His Girl Friday appears in an aspect ratio of approximately 1.33:1 on this Blu-ray Disc. This became a fine transfer for an older movie.
Sharpness seemed consistently positive. Only slivers of softness ever materialized, so the vast majority of the flick appeared accurate and well-defined. I saw no shimmering or jaggies, and edge haloes remained absent.
Black levels seemed nicely deep and rich, and contrast appeared quite strong. Shadow detail was consistently clean and smooth throughout the movie. The movie offered natural grain, and it lacked print flaws. The image held up well.
The film’s PCM monaural also worked fine for its age. Dialogue was distinct and relatively natural, and I noted no signs of edginess or problems related to intelligibility. Effects appeared crisp and acceptably realistic, with no distortion or problems.
The movie featured almost no score. A few brief snippets of music appeared on a couple of occasions but these were so minor that they might as well have been non-existent. During those short periods, however, the music sounded fine and displayed no concerns. You won’t be dazzled by the audio of His Girl Friday, but it held up nicely for a 76-year-old mix.
How did the Blu-ray compare to the DVD release from 2000? Audio was fairly comparable – the Blu-ray offered a little extra clarity, but there wasn’t much that could be done with such old material.
On the other hand, visuals showed the expected improvements. While I liked the DVD, the Blu-ray offered superior definition, better blacks/contrast and reduced print flaws. The Blu-ray became the strong presentation.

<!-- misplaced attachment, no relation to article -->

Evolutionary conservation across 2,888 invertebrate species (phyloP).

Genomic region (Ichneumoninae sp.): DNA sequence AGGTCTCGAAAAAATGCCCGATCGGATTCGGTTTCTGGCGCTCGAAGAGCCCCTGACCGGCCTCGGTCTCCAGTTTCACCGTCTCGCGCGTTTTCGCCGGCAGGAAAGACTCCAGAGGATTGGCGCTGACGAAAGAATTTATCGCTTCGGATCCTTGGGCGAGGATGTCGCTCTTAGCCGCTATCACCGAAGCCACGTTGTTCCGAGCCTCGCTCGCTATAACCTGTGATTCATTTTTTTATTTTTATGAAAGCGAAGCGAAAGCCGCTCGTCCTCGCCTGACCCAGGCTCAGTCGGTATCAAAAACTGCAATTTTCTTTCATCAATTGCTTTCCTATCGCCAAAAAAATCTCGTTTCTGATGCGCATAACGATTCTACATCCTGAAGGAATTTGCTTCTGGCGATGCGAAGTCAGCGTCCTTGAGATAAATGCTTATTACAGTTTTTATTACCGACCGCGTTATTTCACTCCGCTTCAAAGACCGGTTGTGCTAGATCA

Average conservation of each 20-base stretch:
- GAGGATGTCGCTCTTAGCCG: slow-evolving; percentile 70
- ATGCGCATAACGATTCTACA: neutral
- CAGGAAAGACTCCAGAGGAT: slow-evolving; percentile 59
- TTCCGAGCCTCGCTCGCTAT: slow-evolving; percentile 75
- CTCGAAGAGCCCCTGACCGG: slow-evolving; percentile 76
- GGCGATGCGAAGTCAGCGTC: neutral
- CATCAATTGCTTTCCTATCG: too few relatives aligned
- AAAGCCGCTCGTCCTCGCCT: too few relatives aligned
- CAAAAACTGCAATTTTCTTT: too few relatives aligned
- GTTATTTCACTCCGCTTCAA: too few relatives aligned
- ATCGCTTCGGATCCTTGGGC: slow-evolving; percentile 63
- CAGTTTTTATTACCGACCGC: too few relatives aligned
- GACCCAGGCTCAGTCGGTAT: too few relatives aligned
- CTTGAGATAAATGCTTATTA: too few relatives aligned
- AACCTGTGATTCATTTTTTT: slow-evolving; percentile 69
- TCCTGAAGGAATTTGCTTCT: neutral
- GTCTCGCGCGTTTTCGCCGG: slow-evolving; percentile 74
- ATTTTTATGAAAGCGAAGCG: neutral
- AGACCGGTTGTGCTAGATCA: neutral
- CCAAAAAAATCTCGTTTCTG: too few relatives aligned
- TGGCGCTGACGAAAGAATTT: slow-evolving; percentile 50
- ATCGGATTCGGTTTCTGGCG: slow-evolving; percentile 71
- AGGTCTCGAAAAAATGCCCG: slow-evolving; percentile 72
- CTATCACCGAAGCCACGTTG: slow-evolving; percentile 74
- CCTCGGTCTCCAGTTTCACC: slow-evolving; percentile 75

This Criterion Blu-ray mixes old and new extras, and we start with Hawks on Hawks. It runs 10 minutes, 27 seconds as it delivers snippets from a few interviews with director Howard Hawks. He gives us a mix of thoughts related to Friday in this useful compilation.
Lighting Up with Hildy Johnson goes for 25 minutes, four seconds and offers notes from film scholar David Bordwell. He provides an appreciation of Friday as well as a dissection of some of its techniques and its place in film history. Bordwell keeps this a chatty and informative piece.
Four archival featurettes appear as well. We find “On Assignment” (8:47), “Rosalind Russell: The Inside Scoop” (3:14), “Howard Hawks: Reporter’s Notebook” (3:23), and “The Funny Pages” (3:28). Across these, we hear from authors David Thomson, Molly Haskell and Todd McCarthy.
These shows go over interpretation of cinematic techniques, notes about Hawks and actor Rosalind Russell, the adaptation of Front Page and aspects of the Friday production. The featurettes tend to be fairly superficial due to their brevity but they add a smattering of decent tidbits.
In addition to two trailers, Disc One finishes with a Lux Radio Theatre broadcast of His Girl Friday. From September 1940, the show runs 59 minutes, 30 seconds and recasts Claudette Colbert as Hildy and Fred MacMurray as Walter.
Those actors become the main drawback to “Lux”, as they just don’t compare to Grant and Russell. Neither can bring the necessary sardonic bite to the parts, so they seem limp. Still, it’s fun to hear the broadcast as a historical curiosity.
Over on Disc Two, the main attraction comes from the 1931 Lewis Milestone version of The Front Page. The film goes for one hour, 41 minutes and eight seconds, as it tells the same essential story as Friday.
Like I noted in the body of my review, Friday alters genders, so Page brings us a male Hildy Johnson (Pat O’Brien). This removes the romantic connection between Hildy and Burns (Adolphe Menjou), and other differences occur as well, but overall, both versions remain pretty similar.